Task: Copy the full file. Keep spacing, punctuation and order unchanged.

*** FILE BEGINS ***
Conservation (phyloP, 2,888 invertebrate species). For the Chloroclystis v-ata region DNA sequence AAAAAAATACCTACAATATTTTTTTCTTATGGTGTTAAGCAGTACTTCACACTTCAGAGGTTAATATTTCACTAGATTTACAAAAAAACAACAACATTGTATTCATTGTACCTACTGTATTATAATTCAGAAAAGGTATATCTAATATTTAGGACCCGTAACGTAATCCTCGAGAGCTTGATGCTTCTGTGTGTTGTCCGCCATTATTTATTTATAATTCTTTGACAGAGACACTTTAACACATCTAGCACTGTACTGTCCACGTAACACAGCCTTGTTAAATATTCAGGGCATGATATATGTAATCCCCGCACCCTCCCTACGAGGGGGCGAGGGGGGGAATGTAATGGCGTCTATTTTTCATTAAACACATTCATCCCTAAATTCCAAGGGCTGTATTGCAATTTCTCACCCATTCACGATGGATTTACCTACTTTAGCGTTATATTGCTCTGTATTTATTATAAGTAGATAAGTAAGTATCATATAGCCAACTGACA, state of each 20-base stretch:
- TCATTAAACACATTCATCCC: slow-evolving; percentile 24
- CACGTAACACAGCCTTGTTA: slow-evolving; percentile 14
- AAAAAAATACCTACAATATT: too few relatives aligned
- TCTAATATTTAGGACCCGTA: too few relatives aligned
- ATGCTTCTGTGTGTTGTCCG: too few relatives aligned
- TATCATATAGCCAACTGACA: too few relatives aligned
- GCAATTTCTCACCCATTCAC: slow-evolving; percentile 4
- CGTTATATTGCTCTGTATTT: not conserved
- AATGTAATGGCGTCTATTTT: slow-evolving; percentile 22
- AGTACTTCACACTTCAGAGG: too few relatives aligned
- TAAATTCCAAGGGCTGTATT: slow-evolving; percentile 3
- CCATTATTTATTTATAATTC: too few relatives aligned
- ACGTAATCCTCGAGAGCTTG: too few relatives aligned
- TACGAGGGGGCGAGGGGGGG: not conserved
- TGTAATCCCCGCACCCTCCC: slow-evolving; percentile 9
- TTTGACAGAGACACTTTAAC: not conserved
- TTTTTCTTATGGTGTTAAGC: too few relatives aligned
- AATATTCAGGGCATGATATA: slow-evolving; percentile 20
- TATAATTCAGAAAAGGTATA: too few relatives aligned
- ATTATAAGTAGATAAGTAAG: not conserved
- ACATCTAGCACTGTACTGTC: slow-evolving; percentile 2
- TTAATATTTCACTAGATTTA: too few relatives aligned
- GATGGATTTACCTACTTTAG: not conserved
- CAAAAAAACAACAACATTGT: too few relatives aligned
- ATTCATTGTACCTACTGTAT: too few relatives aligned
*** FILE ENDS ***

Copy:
Conservation (phyloP, 2,888 invertebrate species). For the Chloroclystis v-ata region DNA sequence AAAAAAATACCTACAATATTTTTTTCTTATGGTGTTAAGCAGTACTTCACACTTCAGAGGTTAATATTTCACTAGATTTACAAAAAAACAACAACATTGTATTCATTGTACCTACTGTATTATAATTCAGAAAAGGTATATCTAATATTTAGGACCCGTAACGTAATCCTCGAGAGCTTGATGCTTCTGTGTGTTGTCCGCCATTATTTATTTATAATTCTTTGACAGAGACACTTTAACACATCTAGCACTGTACTGTCCACGTAACACAGCCTTGTTAAATATTCAGGGCATGATATATGTAATCCCCGCACCCTCCCTACGAGGGGGCGAGGGGGGGAATGTAATGGCGTCTATTTTTCATTAAACACATTCATCCCTAAATTCCAAGGGCTGTATTGCAATTTCTCACCCATTCACGATGGATTTACCTACTTTAGCGTTATATTGCTCTGTATTTATTATAAGTAGATAAGTAAGTATCATATAGCCAACTGACA, state of each 20-base stretch:
- TCATTAAACACATTCATCCC: slow-evolving; percentile 24
- CACGTAACACAGCCTTGTTA: slow-evolving; percentile 14
- AAAAAAATACCTACAATATT: too few relatives aligned
- TCTAATATTTAGGACCCGTA: too few relatives aligned
- ATGCTTCTGTGTGTTGTCCG: too few relatives aligned
- TATCATATAGCCAACTGACA: too few relatives aligned
- GCAATTTCTCACCCATTCAC: slow-evolving; percentile 4
- CGTTATATTGCTCTGTATTT: not conserved
- AATGTAATGGCGTCTATTTT: slow-evolving; percentile 22
- AGTACTTCACACTTCAGAGG: too few relatives aligned
- TAAATTCCAAGGGCTGTATT: slow-evolving; percentile 3
- CCATTATTTATTTATAATTC: too few relatives aligned
- ACGTAATCCTCGAGAGCTTG: too few relatives aligned
- TACGAGGGGGCGAGGGGGGG: not conserved
- TGTAATCCCCGCACCCTCCC: slow-evolving; percentile 9
- TTTGACAGAGACACTTTAAC: not conserved
- TTTTTCTTATGGTGTTAAGC: too few relatives aligned
- AATATTCAGGGCATGATATA: slow-evolving; percentile 20
- TATAATTCAGAAAAGGTATA: too few relatives aligned
- ATTATAAGTAGATAAGTAAG: not conserved
- ACATCTAGCACTGTACTGTC: slow-evolving; percentile 2
- TTAATATTTCACTAGATTTA: too few relatives aligned
- GATGGATTTACCTACTTTAG: not conserved
- CAAAAAAACAACAACATTGT: too few relatives aligned
- ATTCATTGTACCTACTGTAT: too few relatives aligned